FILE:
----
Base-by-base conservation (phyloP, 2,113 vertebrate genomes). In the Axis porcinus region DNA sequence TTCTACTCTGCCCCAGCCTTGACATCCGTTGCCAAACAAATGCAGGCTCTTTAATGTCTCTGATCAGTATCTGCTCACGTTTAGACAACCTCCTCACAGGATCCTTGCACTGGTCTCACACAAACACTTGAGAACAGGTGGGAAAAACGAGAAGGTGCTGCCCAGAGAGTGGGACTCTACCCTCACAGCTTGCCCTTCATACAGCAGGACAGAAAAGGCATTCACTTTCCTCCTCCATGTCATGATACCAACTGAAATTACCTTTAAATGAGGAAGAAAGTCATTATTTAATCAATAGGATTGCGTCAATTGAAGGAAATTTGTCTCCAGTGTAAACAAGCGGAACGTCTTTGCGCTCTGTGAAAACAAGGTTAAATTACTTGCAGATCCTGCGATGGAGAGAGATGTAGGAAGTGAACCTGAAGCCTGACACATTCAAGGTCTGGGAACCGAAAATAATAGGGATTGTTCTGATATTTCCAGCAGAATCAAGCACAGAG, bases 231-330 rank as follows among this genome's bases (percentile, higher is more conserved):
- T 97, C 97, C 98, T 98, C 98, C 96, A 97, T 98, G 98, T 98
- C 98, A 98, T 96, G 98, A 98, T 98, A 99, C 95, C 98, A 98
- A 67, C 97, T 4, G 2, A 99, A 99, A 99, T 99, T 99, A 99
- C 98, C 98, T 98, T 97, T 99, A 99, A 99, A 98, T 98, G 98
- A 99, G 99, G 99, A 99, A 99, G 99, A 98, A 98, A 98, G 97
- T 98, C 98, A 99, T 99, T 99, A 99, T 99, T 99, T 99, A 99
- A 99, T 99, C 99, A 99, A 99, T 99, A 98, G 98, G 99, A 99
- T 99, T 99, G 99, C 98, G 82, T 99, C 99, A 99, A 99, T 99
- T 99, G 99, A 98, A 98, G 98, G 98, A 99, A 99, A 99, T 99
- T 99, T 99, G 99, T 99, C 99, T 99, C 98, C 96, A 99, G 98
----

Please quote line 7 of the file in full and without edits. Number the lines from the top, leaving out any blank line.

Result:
- T 98, C 98, A 99, T 99, T 99, A 99, T 99, T 99, T 99, A 99